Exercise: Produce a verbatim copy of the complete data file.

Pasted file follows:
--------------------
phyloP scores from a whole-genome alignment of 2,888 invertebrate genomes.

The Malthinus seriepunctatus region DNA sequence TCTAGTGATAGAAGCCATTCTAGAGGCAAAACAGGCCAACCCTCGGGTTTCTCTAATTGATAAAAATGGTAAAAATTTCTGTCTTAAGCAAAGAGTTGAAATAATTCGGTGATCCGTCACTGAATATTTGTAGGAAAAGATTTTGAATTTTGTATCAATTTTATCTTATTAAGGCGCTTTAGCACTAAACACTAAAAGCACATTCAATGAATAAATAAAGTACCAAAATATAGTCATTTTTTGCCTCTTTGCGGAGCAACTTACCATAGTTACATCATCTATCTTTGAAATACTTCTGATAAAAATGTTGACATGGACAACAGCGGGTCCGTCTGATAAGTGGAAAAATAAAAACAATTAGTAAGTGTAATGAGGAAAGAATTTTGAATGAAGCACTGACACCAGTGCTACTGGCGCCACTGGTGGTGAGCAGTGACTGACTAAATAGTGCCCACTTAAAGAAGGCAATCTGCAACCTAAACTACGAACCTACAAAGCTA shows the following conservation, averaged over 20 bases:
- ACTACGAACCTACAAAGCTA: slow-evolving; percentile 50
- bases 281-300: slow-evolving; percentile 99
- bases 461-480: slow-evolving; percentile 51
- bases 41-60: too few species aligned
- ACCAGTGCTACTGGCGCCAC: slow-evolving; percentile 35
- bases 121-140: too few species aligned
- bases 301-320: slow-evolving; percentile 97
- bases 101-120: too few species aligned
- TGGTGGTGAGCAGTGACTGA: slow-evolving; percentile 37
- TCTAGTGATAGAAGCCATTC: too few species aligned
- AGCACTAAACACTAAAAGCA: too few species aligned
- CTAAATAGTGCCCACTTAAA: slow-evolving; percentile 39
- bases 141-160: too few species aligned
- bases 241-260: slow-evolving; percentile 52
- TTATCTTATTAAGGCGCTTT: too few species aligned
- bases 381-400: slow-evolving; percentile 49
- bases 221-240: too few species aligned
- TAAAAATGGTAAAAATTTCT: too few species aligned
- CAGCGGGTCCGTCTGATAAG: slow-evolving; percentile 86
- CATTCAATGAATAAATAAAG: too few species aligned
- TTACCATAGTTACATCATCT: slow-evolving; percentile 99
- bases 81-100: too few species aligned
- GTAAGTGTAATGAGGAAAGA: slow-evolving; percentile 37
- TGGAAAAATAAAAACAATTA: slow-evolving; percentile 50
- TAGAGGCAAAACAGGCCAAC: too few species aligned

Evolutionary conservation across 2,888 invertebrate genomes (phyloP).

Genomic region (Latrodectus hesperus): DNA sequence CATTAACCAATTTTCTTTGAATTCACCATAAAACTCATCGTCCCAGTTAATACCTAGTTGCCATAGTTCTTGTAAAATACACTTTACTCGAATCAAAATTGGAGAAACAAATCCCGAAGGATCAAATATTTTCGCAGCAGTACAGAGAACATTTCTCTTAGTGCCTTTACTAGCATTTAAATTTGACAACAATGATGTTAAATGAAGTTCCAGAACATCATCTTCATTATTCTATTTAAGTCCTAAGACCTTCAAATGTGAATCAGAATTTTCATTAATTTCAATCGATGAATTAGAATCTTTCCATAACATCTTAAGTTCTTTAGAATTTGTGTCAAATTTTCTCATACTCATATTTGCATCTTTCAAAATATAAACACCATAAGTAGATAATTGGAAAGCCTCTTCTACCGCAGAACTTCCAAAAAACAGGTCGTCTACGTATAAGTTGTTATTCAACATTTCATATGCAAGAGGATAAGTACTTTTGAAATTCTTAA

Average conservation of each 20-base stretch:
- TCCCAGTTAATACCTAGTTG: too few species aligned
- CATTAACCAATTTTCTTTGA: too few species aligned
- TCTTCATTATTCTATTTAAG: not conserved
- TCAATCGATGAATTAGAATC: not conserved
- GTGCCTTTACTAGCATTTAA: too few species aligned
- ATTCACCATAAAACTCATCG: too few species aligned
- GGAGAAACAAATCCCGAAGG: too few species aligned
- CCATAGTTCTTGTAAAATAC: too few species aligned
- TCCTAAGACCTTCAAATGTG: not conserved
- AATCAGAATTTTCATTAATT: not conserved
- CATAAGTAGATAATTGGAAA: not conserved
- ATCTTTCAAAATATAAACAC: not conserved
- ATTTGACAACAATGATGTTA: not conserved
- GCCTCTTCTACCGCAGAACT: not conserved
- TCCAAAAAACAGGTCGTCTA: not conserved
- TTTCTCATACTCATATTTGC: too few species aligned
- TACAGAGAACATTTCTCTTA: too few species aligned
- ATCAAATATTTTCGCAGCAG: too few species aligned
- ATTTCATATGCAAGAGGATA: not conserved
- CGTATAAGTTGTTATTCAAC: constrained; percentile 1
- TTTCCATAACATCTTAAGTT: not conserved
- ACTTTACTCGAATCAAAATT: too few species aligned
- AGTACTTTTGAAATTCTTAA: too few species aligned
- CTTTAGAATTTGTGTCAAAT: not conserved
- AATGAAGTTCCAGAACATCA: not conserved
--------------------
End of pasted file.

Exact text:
phyloP scores from a whole-genome alignment of 2,888 invertebrate genomes.

The Malthinus seriepunctatus region DNA sequence TCTAGTGATAGAAGCCATTCTAGAGGCAAAACAGGCCAACCCTCGGGTTTCTCTAATTGATAAAAATGGTAAAAATTTCTGTCTTAAGCAAAGAGTTGAAATAATTCGGTGATCCGTCACTGAATATTTGTAGGAAAAGATTTTGAATTTTGTATCAATTTTATCTTATTAAGGCGCTTTAGCACTAAACACTAAAAGCACATTCAATGAATAAATAAAGTACCAAAATATAGTCATTTTTTGCCTCTTTGCGGAGCAACTTACCATAGTTACATCATCTATCTTTGAAATACTTCTGATAAAAATGTTGACATGGACAACAGCGGGTCCGTCTGATAAGTGGAAAAATAAAAACAATTAGTAAGTGTAATGAGGAAAGAATTTTGAATGAAGCACTGACACCAGTGCTACTGGCGCCACTGGTGGTGAGCAGTGACTGACTAAATAGTGCCCACTTAAAGAAGGCAATCTGCAACCTAAACTACGAACCTACAAAGCTA shows the following conservation, averaged over 20 bases:
- ACTACGAACCTACAAAGCTA: slow-evolving; percentile 50
- bases 281-300: slow-evolving; percentile 99
- bases 461-480: slow-evolving; percentile 51
- bases 41-60: too few species aligned
- ACCAGTGCTACTGGCGCCAC: slow-evolving; percentile 35
- bases 121-140: too few species aligned
- bases 301-320: slow-evolving; percentile 97
- bases 101-120: too few species aligned
- TGGTGGTGAGCAGTGACTGA: slow-evolving; percentile 37
- TCTAGTGATAGAAGCCATTC: too few species aligned
- AGCACTAAACACTAAAAGCA: too few species aligned
- CTAAATAGTGCCCACTTAAA: slow-evolving; percentile 39
- bases 141-160: too few species aligned
- bases 241-260: slow-evolving; percentile 52
- TTATCTTATTAAGGCGCTTT: too few species aligned
- bases 381-400: slow-evolving; percentile 49
- bases 221-240: too few species aligned
- TAAAAATGGTAAAAATTTCT: too few species aligned
- CAGCGGGTCCGTCTGATAAG: slow-evolving; percentile 86
- CATTCAATGAATAAATAAAG: too few species aligned
- TTACCATAGTTACATCATCT: slow-evolving; percentile 99
- bases 81-100: too few species aligned
- GTAAGTGTAATGAGGAAAGA: slow-evolving; percentile 37
- TGGAAAAATAAAAACAATTA: slow-evolving; percentile 50
- TAGAGGCAAAACAGGCCAAC: too few species aligned

Evolutionary conservation across 2,888 invertebrate genomes (phyloP).

Genomic region (Latrodectus hesperus): DNA sequence CATTAACCAATTTTCTTTGAATTCACCATAAAACTCATCGTCCCAGTTAATACCTAGTTGCCATAGTTCTTGTAAAATACACTTTACTCGAATCAAAATTGGAGAAACAAATCCCGAAGGATCAAATATTTTCGCAGCAGTACAGAGAACATTTCTCTTAGTGCCTTTACTAGCATTTAAATTTGACAACAATGATGTTAAATGAAGTTCCAGAACATCATCTTCATTATTCTATTTAAGTCCTAAGACCTTCAAATGTGAATCAGAATTTTCATTAATTTCAATCGATGAATTAGAATCTTTCCATAACATCTTAAGTTCTTTAGAATTTGTGTCAAATTTTCTCATACTCATATTTGCATCTTTCAAAATATAAACACCATAAGTAGATAATTGGAAAGCCTCTTCTACCGCAGAACTTCCAAAAAACAGGTCGTCTACGTATAAGTTGTTATTCAACATTTCATATGCAAGAGGATAAGTACTTTTGAAATTCTTAA

Average conservation of each 20-base stretch:
- TCCCAGTTAATACCTAGTTG: too few species aligned
- CATTAACCAATTTTCTTTGA: too few species aligned
- TCTTCATTATTCTATTTAAG: not conserved
- TCAATCGATGAATTAGAATC: not conserved
- GTGCCTTTACTAGCATTTAA: too few species aligned
- ATTCACCATAAAACTCATCG: too few species aligned
- GGAGAAACAAATCCCGAAGG: too few species aligned
- CCATAGTTCTTGTAAAATAC: too few species aligned
- TCCTAAGACCTTCAAATGTG: not conserved
- AATCAGAATTTTCATTAATT: not conserved
- CATAAGTAGATAATTGGAAA: not conserved
- ATCTTTCAAAATATAAACAC: not conserved
- ATTTGACAACAATGATGTTA: not conserved
- GCCTCTTCTACCGCAGAACT: not conserved
- TCCAAAAAACAGGTCGTCTA: not conserved
- TTTCTCATACTCATATTTGC: too few species aligned
- TACAGAGAACATTTCTCTTA: too few species aligned
- ATCAAATATTTTCGCAGCAG: too few species aligned
- ATTTCATATGCAAGAGGATA: not conserved
- CGTATAAGTTGTTATTCAAC: constrained; percentile 1
- TTTCCATAACATCTTAAGTT: not conserved
- ACTTTACTCGAATCAAAATT: too few species aligned
- AGTACTTTTGAAATTCTTAA: too few species aligned
- CTTTAGAATTTGTGTCAAAT: not conserved
- AATGAAGTTCCAGAACATCA: not conserved